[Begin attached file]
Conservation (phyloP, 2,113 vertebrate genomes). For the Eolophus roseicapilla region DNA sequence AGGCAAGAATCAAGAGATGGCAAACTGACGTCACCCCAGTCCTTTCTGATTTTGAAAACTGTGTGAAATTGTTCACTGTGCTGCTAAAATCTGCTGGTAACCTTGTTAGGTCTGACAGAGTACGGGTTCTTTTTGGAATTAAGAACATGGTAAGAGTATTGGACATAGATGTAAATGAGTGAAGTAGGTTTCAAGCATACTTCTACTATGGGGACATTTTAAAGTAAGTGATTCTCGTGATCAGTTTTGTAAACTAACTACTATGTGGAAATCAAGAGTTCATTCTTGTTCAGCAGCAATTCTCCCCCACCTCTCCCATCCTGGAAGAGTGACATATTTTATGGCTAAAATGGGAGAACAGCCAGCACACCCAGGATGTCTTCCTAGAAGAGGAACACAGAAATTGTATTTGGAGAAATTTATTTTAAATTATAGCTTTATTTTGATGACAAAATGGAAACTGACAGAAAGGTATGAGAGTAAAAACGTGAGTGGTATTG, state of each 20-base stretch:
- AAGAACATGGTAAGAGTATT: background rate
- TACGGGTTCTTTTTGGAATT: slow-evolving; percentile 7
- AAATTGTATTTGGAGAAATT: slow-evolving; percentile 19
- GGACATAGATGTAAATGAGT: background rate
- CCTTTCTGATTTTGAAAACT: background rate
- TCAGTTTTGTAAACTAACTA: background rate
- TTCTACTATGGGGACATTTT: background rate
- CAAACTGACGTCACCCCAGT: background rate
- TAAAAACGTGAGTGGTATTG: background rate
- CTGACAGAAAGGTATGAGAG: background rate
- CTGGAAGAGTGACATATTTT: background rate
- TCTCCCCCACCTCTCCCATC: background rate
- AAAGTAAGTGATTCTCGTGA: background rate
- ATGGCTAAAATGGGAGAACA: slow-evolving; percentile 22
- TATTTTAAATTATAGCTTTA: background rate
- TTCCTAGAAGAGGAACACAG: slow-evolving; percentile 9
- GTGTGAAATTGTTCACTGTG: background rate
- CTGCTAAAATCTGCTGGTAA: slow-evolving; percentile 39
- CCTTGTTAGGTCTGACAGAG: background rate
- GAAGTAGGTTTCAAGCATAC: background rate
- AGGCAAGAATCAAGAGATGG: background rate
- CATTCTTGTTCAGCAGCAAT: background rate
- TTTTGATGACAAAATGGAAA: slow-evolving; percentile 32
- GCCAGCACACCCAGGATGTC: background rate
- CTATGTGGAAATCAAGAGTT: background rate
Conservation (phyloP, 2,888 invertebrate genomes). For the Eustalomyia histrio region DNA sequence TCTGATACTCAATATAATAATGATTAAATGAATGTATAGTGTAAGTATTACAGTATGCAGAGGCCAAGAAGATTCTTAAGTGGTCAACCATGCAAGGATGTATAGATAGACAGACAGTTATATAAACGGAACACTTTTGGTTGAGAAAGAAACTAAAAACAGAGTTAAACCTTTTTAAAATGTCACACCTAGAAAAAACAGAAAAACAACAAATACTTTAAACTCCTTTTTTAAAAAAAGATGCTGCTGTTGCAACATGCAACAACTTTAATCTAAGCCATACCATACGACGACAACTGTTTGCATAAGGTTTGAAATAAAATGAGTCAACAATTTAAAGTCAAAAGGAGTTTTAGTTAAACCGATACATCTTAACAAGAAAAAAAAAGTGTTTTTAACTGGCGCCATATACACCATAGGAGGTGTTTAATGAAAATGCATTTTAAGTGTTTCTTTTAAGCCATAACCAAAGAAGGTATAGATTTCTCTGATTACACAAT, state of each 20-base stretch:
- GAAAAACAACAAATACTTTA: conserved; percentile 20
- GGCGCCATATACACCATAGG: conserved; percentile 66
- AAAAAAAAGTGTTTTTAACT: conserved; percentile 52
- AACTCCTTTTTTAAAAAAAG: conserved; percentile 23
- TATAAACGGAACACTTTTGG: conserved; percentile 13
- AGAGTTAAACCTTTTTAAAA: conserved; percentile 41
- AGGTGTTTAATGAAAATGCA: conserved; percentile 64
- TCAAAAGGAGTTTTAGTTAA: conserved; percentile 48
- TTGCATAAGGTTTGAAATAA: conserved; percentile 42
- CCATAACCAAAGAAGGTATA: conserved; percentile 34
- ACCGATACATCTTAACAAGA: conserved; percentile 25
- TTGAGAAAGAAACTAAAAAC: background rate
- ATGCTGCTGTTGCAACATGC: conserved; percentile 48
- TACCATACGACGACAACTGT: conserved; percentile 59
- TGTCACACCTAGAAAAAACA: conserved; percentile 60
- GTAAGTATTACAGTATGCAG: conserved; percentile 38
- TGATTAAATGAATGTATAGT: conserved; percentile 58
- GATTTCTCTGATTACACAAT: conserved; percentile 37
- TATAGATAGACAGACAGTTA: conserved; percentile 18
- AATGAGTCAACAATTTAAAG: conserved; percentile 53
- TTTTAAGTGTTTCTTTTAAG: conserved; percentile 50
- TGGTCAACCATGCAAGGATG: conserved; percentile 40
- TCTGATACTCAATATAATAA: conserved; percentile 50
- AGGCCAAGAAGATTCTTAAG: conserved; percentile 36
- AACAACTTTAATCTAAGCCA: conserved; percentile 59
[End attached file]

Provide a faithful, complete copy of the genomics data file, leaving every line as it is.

Conservation (phyloP, 2,113 vertebrate genomes). For the Eolophus roseicapilla region DNA sequence AGGCAAGAATCAAGAGATGGCAAACTGACGTCACCCCAGTCCTTTCTGATTTTGAAAACTGTGTGAAATTGTTCACTGTGCTGCTAAAATCTGCTGGTAACCTTGTTAGGTCTGACAGAGTACGGGTTCTTTTTGGAATTAAGAACATGGTAAGAGTATTGGACATAGATGTAAATGAGTGAAGTAGGTTTCAAGCATACTTCTACTATGGGGACATTTTAAAGTAAGTGATTCTCGTGATCAGTTTTGTAAACTAACTACTATGTGGAAATCAAGAGTTCATTCTTGTTCAGCAGCAATTCTCCCCCACCTCTCCCATCCTGGAAGAGTGACATATTTTATGGCTAAAATGGGAGAACAGCCAGCACACCCAGGATGTCTTCCTAGAAGAGGAACACAGAAATTGTATTTGGAGAAATTTATTTTAAATTATAGCTTTATTTTGATGACAAAATGGAAACTGACAGAAAGGTATGAGAGTAAAAACGTGAGTGGTATTG, state of each 20-base stretch:
- AAGAACATGGTAAGAGTATT: background rate
- TACGGGTTCTTTTTGGAATT: slow-evolving; percentile 7
- AAATTGTATTTGGAGAAATT: slow-evolving; percentile 19
- GGACATAGATGTAAATGAGT: background rate
- CCTTTCTGATTTTGAAAACT: background rate
- TCAGTTTTGTAAACTAACTA: background rate
- TTCTACTATGGGGACATTTT: background rate
- CAAACTGACGTCACCCCAGT: background rate
- TAAAAACGTGAGTGGTATTG: background rate
- CTGACAGAAAGGTATGAGAG: background rate
- CTGGAAGAGTGACATATTTT: background rate
- TCTCCCCCACCTCTCCCATC: background rate
- AAAGTAAGTGATTCTCGTGA: background rate
- ATGGCTAAAATGGGAGAACA: slow-evolving; percentile 22
- TATTTTAAATTATAGCTTTA: background rate
- TTCCTAGAAGAGGAACACAG: slow-evolving; percentile 9
- GTGTGAAATTGTTCACTGTG: background rate
- CTGCTAAAATCTGCTGGTAA: slow-evolving; percentile 39
- CCTTGTTAGGTCTGACAGAG: background rate
- GAAGTAGGTTTCAAGCATAC: background rate
- AGGCAAGAATCAAGAGATGG: background rate
- CATTCTTGTTCAGCAGCAAT: background rate
- TTTTGATGACAAAATGGAAA: slow-evolving; percentile 32
- GCCAGCACACCCAGGATGTC: background rate
- CTATGTGGAAATCAAGAGTT: background rate
Conservation (phyloP, 2,888 invertebrate genomes). For the Eustalomyia histrio region DNA sequence TCTGATACTCAATATAATAATGATTAAATGAATGTATAGTGTAAGTATTACAGTATGCAGAGGCCAAGAAGATTCTTAAGTGGTCAACCATGCAAGGATGTATAGATAGACAGACAGTTATATAAACGGAACACTTTTGGTTGAGAAAGAAACTAAAAACAGAGTTAAACCTTTTTAAAATGTCACACCTAGAAAAAACAGAAAAACAACAAATACTTTAAACTCCTTTTTTAAAAAAAGATGCTGCTGTTGCAACATGCAACAACTTTAATCTAAGCCATACCATACGACGACAACTGTTTGCATAAGGTTTGAAATAAAATGAGTCAACAATTTAAAGTCAAAAGGAGTTTTAGTTAAACCGATACATCTTAACAAGAAAAAAAAAGTGTTTTTAACTGGCGCCATATACACCATAGGAGGTGTTTAATGAAAATGCATTTTAAGTGTTTCTTTTAAGCCATAACCAAAGAAGGTATAGATTTCTCTGATTACACAAT, state of each 20-base stretch:
- GAAAAACAACAAATACTTTA: conserved; percentile 20
- GGCGCCATATACACCATAGG: conserved; percentile 66
- AAAAAAAAGTGTTTTTAACT: conserved; percentile 52
- AACTCCTTTTTTAAAAAAAG: conserved; percentile 23
- TATAAACGGAACACTTTTGG: conserved; percentile 13
- AGAGTTAAACCTTTTTAAAA: conserved; percentile 41
- AGGTGTTTAATGAAAATGCA: conserved; percentile 64
- TCAAAAGGAGTTTTAGTTAA: conserved; percentile 48
- TTGCATAAGGTTTGAAATAA: conserved; percentile 42
- CCATAACCAAAGAAGGTATA: conserved; percentile 34
- ACCGATACATCTTAACAAGA: conserved; percentile 25
- TTGAGAAAGAAACTAAAAAC: background rate
- ATGCTGCTGTTGCAACATGC: conserved; percentile 48
- TACCATACGACGACAACTGT: conserved; percentile 59
- TGTCACACCTAGAAAAAACA: conserved; percentile 60
- GTAAGTATTACAGTATGCAG: conserved; percentile 38
- TGATTAAATGAATGTATAGT: conserved; percentile 58
- GATTTCTCTGATTACACAAT: conserved; percentile 37
- TATAGATAGACAGACAGTTA: conserved; percentile 18
- AATGAGTCAACAATTTAAAG: conserved; percentile 53
- TTTTAAGTGTTTCTTTTAAG: conserved; percentile 50
- TGGTCAACCATGCAAGGATG: conserved; percentile 40
- TCTGATACTCAATATAATAA: conserved; percentile 50
- AGGCCAAGAAGATTCTTAAG: conserved; percentile 36
- AACAACTTTAATCTAAGCCA: conserved; percentile 59